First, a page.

5. Describe how the instructor's behaviour or elements of the course affect you. Describing how a situation makes you feel offers the reader a different perspective and allows the instructor to gain a better understanding of the situation.

    Avoid personal or emotional comments instead, describe actual incidents. For example:

    Instead of...

    "The exam was unfair."

    This is more helpful:

    "I found the questions on the final exam fair, but I found the length of the exam unfair. I knew all the material but really struggled to finish the exam in time. I felt very stressed by the time pressure and may not have performed my best."

  6. Offer alternative solutions or suggestions to address your critiques of the instructor or the course, which helps the instructor when planning the course for the following year.

    Example:

    "The course could be recorded which would help with studying, I could easily just go back and listen to that part of the class."

  7. To help instructors improve the course and their teaching, please provide both positive and negative comments in a constructive manner. Comments should offer specific reasons for judgment. These are very helpful as they inform the instructor of what you suggest be kept or changed.[3] While comments regarding what needs to change may come more readily, it is just as helpful to remind the instructor about what went well.

  8. Consider area of responsibility. While the instructor clearly has influence and control over many of the factors that influence the quality of a course and the teaching, in many instances that influence is shared with the students and/or the administrators. By thinking about who is in a position to change problem areas—or maintain successful practices—it can help you frame your comments usefully. When possible, make suggestions from the student perspective as to actions that the instructor or administrators could take to help improve the situation.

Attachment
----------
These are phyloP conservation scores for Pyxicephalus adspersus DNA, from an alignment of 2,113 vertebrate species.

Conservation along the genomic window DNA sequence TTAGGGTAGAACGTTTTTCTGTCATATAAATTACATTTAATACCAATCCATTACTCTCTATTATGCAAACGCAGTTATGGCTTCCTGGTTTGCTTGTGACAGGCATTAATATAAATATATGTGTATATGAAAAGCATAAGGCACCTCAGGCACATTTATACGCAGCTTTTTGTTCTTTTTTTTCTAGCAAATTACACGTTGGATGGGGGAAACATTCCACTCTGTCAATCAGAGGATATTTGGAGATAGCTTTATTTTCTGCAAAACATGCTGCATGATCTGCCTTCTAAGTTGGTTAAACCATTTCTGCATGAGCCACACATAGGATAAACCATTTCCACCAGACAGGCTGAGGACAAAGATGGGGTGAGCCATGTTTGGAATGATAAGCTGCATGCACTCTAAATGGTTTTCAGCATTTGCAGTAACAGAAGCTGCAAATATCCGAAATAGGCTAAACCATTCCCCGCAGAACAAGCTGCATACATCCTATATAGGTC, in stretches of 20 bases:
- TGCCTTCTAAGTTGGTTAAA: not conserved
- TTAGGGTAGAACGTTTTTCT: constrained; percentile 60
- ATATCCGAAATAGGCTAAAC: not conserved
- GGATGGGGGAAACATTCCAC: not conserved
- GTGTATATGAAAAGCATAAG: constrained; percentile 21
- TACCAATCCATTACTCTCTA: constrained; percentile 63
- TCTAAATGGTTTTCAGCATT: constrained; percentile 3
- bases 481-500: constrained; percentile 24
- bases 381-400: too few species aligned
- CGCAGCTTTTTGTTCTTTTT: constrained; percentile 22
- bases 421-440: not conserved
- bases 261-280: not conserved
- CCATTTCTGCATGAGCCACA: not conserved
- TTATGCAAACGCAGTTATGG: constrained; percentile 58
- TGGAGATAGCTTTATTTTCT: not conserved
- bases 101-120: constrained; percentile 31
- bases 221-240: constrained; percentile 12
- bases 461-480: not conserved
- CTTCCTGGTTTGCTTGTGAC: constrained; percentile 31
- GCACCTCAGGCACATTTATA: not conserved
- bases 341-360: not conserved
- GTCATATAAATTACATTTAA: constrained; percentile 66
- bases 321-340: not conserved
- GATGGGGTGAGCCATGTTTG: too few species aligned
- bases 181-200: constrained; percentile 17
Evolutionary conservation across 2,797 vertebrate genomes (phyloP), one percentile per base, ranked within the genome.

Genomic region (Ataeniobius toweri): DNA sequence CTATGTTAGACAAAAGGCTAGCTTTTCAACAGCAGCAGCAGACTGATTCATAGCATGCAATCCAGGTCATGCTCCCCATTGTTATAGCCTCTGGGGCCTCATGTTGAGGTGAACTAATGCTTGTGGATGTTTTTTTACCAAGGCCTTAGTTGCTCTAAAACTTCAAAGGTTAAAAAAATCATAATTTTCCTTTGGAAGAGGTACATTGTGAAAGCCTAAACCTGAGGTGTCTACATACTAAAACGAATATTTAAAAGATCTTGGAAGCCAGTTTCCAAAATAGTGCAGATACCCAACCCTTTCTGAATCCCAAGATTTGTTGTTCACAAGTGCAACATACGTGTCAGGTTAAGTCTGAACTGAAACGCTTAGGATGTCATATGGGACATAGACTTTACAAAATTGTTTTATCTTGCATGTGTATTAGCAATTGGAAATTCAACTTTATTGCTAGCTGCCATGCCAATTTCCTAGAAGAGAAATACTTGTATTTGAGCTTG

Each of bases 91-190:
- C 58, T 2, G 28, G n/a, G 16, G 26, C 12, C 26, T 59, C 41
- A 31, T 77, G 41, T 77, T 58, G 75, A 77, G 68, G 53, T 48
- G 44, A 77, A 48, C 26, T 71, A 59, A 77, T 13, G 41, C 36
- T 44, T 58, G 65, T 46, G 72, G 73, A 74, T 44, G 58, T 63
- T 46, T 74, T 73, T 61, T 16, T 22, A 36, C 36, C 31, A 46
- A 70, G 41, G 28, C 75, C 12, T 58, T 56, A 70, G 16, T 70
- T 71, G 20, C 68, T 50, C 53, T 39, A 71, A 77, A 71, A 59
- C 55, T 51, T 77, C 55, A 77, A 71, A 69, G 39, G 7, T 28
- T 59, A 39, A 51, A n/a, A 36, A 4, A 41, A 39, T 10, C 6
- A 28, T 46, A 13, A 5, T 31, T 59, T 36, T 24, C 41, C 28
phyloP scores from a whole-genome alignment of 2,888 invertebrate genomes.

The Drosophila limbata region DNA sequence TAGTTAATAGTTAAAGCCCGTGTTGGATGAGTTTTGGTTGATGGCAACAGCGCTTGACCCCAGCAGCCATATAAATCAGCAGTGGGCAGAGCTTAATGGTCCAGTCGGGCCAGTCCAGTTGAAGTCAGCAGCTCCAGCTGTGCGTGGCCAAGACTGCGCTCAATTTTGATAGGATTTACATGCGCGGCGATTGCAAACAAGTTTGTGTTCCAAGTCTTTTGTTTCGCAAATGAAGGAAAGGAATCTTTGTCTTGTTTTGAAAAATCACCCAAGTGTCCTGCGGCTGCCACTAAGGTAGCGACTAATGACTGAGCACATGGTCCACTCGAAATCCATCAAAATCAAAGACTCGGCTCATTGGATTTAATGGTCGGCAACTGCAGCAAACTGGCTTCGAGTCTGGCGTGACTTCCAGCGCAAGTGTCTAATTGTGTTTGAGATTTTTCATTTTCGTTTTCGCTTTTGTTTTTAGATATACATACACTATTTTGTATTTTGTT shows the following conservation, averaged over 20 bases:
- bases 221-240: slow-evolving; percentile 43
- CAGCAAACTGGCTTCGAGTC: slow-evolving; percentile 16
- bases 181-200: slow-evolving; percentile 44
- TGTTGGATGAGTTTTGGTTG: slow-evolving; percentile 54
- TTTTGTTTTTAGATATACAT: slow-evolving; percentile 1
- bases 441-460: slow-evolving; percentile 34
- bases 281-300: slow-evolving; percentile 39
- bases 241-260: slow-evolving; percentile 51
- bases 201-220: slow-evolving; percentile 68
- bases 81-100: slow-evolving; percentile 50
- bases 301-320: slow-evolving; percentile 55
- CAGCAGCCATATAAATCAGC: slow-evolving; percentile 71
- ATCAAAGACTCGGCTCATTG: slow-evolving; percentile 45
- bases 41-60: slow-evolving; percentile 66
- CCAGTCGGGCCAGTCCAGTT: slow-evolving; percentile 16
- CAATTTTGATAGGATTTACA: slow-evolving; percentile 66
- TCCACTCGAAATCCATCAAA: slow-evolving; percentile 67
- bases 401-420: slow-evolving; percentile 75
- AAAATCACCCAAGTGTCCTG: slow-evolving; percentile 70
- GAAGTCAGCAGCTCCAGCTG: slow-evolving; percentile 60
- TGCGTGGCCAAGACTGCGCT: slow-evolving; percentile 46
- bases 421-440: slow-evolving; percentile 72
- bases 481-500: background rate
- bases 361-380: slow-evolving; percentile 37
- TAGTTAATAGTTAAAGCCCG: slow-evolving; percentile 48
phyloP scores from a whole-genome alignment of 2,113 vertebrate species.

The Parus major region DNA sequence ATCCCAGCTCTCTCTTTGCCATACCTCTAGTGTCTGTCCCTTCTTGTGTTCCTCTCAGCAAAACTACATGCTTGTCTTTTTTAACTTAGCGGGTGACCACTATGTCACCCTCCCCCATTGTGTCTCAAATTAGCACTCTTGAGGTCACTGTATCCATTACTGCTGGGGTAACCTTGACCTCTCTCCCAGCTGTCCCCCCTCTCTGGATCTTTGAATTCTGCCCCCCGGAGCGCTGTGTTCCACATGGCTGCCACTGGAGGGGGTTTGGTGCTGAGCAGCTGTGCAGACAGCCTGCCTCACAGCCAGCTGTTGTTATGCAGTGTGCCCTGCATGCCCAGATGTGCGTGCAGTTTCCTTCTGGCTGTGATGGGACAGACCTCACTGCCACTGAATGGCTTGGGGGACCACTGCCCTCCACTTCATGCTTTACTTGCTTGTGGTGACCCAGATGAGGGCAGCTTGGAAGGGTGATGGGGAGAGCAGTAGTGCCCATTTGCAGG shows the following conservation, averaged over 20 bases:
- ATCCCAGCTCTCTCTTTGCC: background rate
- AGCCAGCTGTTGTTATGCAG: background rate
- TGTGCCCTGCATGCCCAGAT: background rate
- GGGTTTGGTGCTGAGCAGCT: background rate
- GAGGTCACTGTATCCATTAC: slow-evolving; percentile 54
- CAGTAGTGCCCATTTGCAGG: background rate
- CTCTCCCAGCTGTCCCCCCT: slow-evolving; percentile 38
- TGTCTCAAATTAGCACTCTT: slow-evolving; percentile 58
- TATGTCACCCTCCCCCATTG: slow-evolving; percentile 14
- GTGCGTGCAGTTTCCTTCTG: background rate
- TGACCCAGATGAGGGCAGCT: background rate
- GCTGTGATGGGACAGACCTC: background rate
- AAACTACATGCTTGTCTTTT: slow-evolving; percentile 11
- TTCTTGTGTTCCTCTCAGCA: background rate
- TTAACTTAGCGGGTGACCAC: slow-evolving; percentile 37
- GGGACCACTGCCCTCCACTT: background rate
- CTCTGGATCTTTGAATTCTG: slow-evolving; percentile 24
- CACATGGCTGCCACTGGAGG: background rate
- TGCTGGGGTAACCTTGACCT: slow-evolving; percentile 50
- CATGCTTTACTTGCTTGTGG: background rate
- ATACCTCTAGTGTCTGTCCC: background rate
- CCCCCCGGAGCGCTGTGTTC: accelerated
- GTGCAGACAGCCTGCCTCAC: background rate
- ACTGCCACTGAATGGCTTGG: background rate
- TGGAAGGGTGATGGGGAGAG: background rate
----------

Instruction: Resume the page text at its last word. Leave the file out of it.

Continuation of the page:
9. Comments about the personal traits (for example, accent or apparent unfriendliness) of the instructor often elicit strong emotions and should be made with sensitivity. Focus your comments on behaviours that can be improved. Also, describe the impact on your learning—this will help the instructor improve the learning experience. For example:

    Instead of...

    "The professor was often sarcastic.”
    This does not tell the instructor what the impact was.

    This is more helpful:

    "The professor was often sarcastic which made me not want to ask questions or participate in discussions."
    This makes it clear to the instructor that there is a real impact on the students' learning experience.

References

[1] Ory, J. & Braskamp, L. (1981). Faculty perceptions of the quality of three types of evaluative information. Research in Higher Education, 15(3), p. 271-282.

[2] Adapted from: Svinicki, M.D. (2001). Encouraging your students to give feedback. New Directions for Teaching and Learning, 87, 17-24.

[3] Donovan, J., Mader, C., & Shinsky, J. (2010). Constructive student feedback: Online vs. traditional course evaluations. Journal of Interactive Online Learning, 9(3), p. 283-296.